With all the research and information surrounding the benefits of breastfeeding, mothers who are bottle feeding their baby can feel a little left out. And for those who would have preferred to breastfeed but for whatever reason weren’t able to, being constantly reminded of the “superior” aspects of breastfeeding can be difficult to cope with.
Let’s start by saying at the outset that whichever way a baby feeds does not dictate the intensity or quality of the relationship they have with their mother. Feeding is one of the many cares which mothers provide and it should never eclipse all the other, immensely valuable aspects of nurturing which they do each day. Having said that though, feeding is still a very important part of a young baby’s life and it can and does take a large amount of time and energy. What is really important is that babies are fed nutritionally appropriate milk in the right amounts and frequency. If, for whatever reason breastfeeding is not possible, then a specific infant formula should be given until the age of 12 months.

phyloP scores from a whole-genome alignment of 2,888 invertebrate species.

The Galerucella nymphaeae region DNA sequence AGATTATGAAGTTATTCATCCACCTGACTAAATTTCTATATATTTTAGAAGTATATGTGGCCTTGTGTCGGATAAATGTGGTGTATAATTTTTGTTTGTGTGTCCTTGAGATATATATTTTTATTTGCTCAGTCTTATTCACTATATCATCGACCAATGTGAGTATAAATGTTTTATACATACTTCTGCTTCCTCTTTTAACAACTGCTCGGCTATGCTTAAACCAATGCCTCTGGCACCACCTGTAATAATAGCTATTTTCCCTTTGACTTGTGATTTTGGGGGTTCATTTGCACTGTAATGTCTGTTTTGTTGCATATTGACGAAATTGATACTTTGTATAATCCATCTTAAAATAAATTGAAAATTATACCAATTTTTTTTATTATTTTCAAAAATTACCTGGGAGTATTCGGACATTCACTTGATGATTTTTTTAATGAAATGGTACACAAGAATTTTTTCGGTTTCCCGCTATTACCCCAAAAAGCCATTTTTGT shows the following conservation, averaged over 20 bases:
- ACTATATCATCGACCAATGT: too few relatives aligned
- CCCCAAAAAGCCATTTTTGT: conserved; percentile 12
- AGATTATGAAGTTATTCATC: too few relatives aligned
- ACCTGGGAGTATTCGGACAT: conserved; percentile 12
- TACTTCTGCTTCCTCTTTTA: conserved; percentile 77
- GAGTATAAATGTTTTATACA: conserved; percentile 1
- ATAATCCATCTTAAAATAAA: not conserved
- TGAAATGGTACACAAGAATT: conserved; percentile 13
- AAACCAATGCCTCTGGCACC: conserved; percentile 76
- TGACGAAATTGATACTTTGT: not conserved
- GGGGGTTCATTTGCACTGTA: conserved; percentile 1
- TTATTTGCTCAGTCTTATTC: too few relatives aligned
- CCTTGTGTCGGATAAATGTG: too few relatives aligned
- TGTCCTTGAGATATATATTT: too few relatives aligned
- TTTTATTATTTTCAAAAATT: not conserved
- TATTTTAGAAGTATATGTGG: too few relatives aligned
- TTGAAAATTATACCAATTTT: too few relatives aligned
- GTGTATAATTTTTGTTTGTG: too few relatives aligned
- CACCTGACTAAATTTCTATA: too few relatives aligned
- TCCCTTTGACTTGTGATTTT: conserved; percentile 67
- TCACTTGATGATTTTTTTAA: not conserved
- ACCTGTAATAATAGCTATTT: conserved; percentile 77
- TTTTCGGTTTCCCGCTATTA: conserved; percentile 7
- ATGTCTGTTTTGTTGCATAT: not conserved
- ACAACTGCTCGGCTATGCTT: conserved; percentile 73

Lots of parents are keen to know if one formula is better than another. And if you listen to the claims of individual manufactures they are at pains to convince consumers that their product is superior. But the honest truth is this; if an infant formula is commercially available in Australia and it can be bought from a supermarket or pharmacy shelf, then it is suitable to feed to an infant. It contains all the vitamins, minerals and nutritional elements needed for growth and energy requirements, as long as it is suitable for the infant’s age.
The marketing and advertising of formulas within Australia is governed by what is known as The MAIF Agreement – The Marketing of Infant Formulas in Australia, which sets the guidelines and specific criteria which manufacturers need to adhere to. This is one of the reasons why claims making reference to a formula “matching” breast milk or being nutritionally equivalent cannot be made.
But I really wanted to breastfeed!